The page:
The Word "womyn" has an interesting and debated history. It has become ever more pertinent since it's creation. My question is: Does "womyn" have a future?
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Is Jutland so-called because the region it describes 'juts out' into the ocean?

I know that 'Jutland', a part of Denmark, comes from the Danish 'Jylland', which describes the same region. But was that name just invented at random, or does it come from the verb 'jut', as the land ...
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What is the origin of “A cat in hell's chance”

What is the origin of the phrase: "A cat in hell's chance"? I understand it to mean "not a chance", but it seems a very curious saying and I wonder how it originated. e.g. Bob: Do you ...
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Origin of the word “shill” (“shillaber”)

I was recently looking up word origins for various types of tricksters, in honor of April Fool's Day. Interestingly, I couldn't find much about the word "shill" other than that its origin was around ...
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Knock me over with a feather

Where does the expression "you could have knocked me over with a feather" come from? My students had never heard it when I used it in class the other day.
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Etymology for “petrichor”

It means "a pleasant smell that frequently accompanies the first rain after a long period of warm, dry weather" according to my Oxford Dictionary of English. But if it is broken down or traced, what ...
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Where does “on one's last legs” come from?

To be on one's last legs means to be worn out, tired, run down, and ready to die or otherwise cease working. Some examples I've found are Grandfather is on his last legs. He'll be on his way to ...
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Is it good to leave things out on the pitch?

Started re-watching The West Wing recently, and came across the phrase "leave it all out on the field": Everyone's walking around here like we're finished. We have 365 more days… For both of us, ...
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Where does the suffix “-tine” come from?

Where does the suffix -tine come from? For e.g., Ovaltine, Creatine, etc. all have a -tine suffix. What is the meaning connoted to the noun attached?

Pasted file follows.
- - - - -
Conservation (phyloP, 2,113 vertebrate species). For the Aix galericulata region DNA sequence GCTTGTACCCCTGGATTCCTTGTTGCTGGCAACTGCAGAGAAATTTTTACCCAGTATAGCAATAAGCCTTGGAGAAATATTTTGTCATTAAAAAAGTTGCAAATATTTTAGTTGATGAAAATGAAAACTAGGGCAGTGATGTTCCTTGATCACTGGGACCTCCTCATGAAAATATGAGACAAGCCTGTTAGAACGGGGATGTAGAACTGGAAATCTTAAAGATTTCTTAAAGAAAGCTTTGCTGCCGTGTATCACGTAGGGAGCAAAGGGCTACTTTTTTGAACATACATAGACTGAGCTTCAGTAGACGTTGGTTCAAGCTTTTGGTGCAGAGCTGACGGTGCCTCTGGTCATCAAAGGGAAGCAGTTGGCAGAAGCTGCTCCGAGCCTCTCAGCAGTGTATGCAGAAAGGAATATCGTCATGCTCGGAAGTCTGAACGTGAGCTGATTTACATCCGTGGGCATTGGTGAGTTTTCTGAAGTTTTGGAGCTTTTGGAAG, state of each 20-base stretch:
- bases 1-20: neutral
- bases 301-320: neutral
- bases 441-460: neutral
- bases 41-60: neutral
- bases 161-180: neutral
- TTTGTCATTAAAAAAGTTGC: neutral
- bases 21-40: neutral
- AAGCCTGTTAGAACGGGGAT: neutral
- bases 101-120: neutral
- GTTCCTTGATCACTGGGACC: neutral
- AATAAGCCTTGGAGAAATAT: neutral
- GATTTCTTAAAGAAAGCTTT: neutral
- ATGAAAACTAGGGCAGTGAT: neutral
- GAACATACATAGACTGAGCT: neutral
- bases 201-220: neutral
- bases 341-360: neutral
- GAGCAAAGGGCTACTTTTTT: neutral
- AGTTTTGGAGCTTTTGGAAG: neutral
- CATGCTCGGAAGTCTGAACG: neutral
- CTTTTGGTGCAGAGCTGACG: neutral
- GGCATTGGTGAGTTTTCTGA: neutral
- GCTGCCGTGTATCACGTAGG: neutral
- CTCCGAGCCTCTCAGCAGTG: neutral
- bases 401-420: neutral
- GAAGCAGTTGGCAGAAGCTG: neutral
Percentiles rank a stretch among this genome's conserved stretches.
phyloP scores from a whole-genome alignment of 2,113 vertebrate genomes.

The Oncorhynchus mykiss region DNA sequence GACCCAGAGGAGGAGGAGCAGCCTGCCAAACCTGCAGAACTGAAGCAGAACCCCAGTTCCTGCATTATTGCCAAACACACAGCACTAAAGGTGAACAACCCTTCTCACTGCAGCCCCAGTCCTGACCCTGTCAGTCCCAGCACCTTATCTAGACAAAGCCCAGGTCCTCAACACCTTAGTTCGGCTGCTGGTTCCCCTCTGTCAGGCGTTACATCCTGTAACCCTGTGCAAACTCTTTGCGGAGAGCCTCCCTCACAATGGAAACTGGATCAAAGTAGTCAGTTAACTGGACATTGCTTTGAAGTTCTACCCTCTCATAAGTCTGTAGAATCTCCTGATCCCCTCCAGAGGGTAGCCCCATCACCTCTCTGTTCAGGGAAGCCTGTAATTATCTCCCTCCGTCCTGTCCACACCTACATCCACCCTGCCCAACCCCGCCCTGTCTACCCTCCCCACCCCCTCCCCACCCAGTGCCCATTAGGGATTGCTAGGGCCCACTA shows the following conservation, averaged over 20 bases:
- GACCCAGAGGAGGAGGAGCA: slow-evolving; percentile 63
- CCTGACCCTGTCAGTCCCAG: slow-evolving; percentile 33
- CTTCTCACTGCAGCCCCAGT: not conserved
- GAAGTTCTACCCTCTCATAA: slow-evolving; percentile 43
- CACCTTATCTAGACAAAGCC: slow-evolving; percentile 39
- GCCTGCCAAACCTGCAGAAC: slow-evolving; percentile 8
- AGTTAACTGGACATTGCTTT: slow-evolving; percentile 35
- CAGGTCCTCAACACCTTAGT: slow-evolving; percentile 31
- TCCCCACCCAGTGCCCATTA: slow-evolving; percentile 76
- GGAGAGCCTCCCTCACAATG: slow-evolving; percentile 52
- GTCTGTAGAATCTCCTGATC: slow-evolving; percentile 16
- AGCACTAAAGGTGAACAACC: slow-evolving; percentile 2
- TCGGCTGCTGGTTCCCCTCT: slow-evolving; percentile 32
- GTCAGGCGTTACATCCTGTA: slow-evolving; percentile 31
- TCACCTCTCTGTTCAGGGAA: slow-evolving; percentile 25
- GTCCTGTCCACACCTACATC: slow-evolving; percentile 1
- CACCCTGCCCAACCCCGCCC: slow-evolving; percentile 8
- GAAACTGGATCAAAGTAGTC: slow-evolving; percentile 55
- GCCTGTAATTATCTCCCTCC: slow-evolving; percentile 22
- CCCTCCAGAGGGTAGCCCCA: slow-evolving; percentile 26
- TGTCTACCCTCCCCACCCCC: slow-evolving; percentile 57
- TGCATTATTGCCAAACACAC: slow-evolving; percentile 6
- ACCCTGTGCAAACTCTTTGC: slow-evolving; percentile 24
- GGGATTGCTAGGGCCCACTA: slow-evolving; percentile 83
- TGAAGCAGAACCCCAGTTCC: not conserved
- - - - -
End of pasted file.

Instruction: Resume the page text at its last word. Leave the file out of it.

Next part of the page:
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What game did “game changer” originally refer to?

Game changer is an expression , often used in business contexts, to refer to: a newly introduced element or factor that changes an existing situation or activity in a significant way. Origin ...
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Why the “top” in “top hat”?

I've always wondered why it's called top hat, and not just a hat, or some other word, which would better describe this specific type of hats. I mean, all hats are placed on "top", right? Could it ...
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Source of “miscarriage of justice”

What may be the source of the phrase "miscarriage of justice"? I keep hearing this phrase being used for cases where an innocent has been convicted. While the phrase paints quite a picture, I'm not ...
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How did “gesundheit” work its way into common American usage?

Once upon a time I was hanging out with a fairly international group of people. Somebody sneezed, and one of the Americans reflexively responded, "Gesundheit!" A German in the group seized on the ...
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“Dead Rubber” definitive etymology

What's the etymology of the phrase dead rubber? Googling, I see references to diverse sports as well as a reference in attributes it to some obscure bridge reference. I do not understand it. Edited ...
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Origin of the phrase “go west” (to die)

I was curious, what is the origin of the phrase "to go west" or "to pass into the west" (as in the sense of to die)?
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Was “tickle (someone's) fancy” originally a double entendre?

Recently, I asked users to provide modern-day equivalents of idioms and expressions that contained the words fancy and tickle. The question is titled Whatever tickles their fancy in the US? I was ...
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Why is “have” pronounced with a “short a” sound?

As far as I'm aware, every word of the form consonant-a-v-e has a long a sound - cave, Dave, fave, gave, lave, nave, pave, rave, save and wave - every word except have. What is the story behind this ...
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What is the origin and meaning of “coyote ugly”?

I overheard two scoundrels discussing one of their dates as being "coyote ugly".